World / Middle East

Israel, Germany to work on Nazi-looted art

By Agence France-Presse in Jerusalem (China Daily) Updated: 2014-06-17 08:07

 Israel, Germany to work on Nazi-looted art

A reproduction of a painting by French painter Henri Matisse titled Seated woman. Christof Stache / Agence France-Presse

Nations aim to return works to Jewish heirs; owner of Matisse painting found

Israel and Germany have agreed to conduct joint research in museums in both countries, the move is aimed at determining the original ownership of Jewish-owned art looted by Nazis, officials said.

Under an agreement signed on Sunday by Israeli Culture Ministry director-general Orly Froman and German Culture Minister Monika Gruetters, art experts from the two countries will undergo training and coordinate the formation of joint data bases.

"The cooperation between German and Israeli institutions on provenance research of Nazi-confiscated art and Judaica is a great vote of confidence," Gruetters said in a statement.

Israeli Culture Minister Limor Livnat said the agreement could lead to restitution of art stolen by Nazis to the Jewish heirs, a statement from her ministry read.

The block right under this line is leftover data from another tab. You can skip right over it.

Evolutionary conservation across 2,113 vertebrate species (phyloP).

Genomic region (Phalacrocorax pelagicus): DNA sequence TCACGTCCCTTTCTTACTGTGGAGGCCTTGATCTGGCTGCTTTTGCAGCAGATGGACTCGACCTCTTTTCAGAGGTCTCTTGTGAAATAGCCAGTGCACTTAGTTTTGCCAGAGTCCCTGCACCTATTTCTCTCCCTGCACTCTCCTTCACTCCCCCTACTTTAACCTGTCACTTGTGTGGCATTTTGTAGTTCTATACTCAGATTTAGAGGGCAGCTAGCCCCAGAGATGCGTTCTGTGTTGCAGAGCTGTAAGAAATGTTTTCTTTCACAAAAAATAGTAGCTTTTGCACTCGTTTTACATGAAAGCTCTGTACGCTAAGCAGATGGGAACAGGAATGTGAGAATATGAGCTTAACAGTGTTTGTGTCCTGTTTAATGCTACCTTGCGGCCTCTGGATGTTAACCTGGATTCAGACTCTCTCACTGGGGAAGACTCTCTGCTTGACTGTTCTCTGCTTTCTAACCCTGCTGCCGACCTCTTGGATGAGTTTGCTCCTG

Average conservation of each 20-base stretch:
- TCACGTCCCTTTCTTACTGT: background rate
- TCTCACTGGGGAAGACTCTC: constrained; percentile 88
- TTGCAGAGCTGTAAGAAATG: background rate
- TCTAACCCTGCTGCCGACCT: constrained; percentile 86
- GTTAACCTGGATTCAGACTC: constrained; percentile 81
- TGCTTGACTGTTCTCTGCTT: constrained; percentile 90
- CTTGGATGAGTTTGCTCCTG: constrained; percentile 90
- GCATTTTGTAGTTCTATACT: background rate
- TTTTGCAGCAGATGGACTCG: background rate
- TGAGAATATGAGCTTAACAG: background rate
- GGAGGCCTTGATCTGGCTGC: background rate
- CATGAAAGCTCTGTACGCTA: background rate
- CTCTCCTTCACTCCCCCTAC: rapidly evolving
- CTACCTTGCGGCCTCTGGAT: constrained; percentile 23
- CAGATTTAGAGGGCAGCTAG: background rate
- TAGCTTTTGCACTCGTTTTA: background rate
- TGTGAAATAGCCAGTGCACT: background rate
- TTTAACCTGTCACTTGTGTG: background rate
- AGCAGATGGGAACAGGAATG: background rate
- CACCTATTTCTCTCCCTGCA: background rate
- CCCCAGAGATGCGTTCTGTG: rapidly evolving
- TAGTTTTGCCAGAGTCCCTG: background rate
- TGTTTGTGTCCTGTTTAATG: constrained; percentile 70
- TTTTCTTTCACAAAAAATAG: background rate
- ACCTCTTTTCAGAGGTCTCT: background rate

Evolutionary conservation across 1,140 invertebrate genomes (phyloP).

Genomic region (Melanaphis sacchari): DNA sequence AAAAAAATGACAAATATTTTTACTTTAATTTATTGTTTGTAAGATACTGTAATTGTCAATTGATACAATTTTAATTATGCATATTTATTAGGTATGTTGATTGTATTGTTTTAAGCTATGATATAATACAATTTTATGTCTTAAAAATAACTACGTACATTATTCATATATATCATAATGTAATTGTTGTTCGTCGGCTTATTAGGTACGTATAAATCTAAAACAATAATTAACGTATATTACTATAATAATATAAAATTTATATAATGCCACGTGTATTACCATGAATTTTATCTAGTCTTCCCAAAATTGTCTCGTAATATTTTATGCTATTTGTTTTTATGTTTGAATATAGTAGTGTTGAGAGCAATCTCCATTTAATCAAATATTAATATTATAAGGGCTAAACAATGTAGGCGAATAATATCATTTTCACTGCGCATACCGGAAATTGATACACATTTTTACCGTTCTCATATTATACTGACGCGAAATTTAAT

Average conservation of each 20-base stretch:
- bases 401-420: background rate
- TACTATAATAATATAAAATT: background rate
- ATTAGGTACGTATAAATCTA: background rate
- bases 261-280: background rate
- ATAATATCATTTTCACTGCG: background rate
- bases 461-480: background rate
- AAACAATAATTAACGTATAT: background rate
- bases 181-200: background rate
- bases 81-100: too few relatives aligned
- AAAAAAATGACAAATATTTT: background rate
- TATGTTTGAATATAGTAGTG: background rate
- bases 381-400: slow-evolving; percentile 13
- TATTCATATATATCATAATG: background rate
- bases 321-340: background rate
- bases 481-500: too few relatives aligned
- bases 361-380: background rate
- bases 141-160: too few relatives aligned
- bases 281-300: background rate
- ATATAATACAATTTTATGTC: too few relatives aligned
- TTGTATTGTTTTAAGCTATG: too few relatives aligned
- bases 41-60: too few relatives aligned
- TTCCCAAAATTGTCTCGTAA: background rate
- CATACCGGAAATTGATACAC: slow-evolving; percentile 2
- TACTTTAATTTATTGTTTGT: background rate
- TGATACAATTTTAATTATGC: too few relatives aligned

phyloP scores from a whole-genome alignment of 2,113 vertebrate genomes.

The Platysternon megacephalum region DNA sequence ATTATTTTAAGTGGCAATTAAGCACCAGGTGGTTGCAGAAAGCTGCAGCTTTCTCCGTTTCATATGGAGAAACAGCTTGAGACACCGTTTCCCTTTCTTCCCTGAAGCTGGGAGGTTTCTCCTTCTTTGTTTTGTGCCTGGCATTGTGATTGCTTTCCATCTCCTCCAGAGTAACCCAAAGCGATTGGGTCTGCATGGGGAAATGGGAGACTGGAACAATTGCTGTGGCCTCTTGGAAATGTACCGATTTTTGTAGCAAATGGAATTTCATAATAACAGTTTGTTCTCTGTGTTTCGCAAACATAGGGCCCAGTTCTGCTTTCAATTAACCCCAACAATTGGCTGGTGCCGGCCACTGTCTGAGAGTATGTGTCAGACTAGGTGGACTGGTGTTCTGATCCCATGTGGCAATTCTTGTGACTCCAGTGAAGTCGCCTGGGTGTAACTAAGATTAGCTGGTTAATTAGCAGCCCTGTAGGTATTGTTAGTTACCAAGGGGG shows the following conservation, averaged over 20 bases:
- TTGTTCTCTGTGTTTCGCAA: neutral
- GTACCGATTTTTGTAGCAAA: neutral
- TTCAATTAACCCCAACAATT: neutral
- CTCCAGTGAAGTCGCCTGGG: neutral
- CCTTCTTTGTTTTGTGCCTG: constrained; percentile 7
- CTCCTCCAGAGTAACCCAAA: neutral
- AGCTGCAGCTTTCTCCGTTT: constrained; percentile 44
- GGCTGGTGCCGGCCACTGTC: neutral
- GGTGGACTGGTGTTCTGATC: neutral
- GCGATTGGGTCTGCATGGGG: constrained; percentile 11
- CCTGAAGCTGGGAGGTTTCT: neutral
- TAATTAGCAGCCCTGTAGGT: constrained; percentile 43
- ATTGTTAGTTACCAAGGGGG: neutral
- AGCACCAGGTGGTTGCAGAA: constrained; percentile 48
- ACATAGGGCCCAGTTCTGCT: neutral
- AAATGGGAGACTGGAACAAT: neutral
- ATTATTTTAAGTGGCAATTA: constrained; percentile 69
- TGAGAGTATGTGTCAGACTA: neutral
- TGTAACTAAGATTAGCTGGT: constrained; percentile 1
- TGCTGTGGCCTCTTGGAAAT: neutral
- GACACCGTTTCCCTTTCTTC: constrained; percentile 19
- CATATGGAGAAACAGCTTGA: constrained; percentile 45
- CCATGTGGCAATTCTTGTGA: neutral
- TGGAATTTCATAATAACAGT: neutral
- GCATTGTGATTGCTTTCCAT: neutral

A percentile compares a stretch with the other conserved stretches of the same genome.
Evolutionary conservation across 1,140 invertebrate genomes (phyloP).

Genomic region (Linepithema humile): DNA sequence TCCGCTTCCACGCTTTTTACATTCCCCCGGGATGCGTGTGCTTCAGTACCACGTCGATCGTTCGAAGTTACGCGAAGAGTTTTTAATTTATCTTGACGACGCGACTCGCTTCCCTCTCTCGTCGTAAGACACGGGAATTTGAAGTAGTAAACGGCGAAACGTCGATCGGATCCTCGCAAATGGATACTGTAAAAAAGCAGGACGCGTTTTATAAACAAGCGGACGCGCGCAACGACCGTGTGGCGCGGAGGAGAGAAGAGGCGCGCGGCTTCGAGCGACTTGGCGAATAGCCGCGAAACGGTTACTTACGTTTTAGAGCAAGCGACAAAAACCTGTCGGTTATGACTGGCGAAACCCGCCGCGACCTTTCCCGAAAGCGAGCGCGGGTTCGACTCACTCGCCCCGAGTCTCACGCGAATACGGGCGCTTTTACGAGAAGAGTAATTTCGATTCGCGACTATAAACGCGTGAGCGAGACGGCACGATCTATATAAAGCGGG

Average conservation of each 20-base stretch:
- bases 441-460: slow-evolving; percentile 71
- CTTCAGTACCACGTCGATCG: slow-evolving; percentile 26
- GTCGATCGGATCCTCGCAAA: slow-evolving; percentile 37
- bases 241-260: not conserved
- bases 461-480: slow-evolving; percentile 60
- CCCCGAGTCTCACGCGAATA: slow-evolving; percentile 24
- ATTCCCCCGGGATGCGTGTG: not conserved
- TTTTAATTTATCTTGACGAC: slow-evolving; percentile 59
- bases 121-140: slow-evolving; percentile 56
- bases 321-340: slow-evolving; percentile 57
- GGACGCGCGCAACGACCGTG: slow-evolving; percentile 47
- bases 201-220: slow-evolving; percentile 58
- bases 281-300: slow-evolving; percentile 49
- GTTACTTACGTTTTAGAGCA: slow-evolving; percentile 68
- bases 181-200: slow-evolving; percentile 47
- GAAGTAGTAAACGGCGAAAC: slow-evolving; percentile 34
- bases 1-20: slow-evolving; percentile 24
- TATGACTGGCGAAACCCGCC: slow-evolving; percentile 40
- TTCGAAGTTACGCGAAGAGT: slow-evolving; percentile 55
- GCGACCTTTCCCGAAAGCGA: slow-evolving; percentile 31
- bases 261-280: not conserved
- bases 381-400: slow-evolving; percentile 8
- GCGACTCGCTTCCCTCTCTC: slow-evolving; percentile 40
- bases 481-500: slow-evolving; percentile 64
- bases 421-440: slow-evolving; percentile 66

Livnat noted the ongoing cooperation between Israel and Germany on Nazi-era art provenance, including the presence of two Israeli curators in a German committee dealing with the collection found in the Munich flat of Cornelius Gurlitt.

Israel, Germany to work on Nazi-looted art

Gurlitt, who died in May at 81, was the son of a Nazi-era art dealer who hoarded hundreds of paintings valued at hundreds of millions of dollars.

Prior to his death he had struck a deal with German authorities to help track down the rightful owners of the 1,280 artworks, including Jews whose property was stolen or extorted under the Third Reich.

In 2011, around 1,500 pieces of art were found in a Munich apartment, including works by masters such as Pablo Picasso, Henri Matisse and Emil Nolde.

The German task force investigating the huge trove of art recovered from the Munich apartment said one of the paintings - Henri Matisse's 1921 Woman Sitting in an Armchair - was looted from Jews by the Nazis and rightly belongs to the descendants of Paris art dealer Paul Rosenberg, The Associated Press reported on Thursday.

The painting depicts a dark-haired woman, seated with a fan in her lap and wearing a necklace and loose headscarf.

"Even if it could not be documented with certainty under what circumstances Hildebrand Gurlitt came into the possession of the work, the task force comes to the conclusion that it is Nazi-looted art from the rightful property of the collection of Paul Rosenberg," said the task force's head, Ingeborg Berggreen-Merkel, in a statement.

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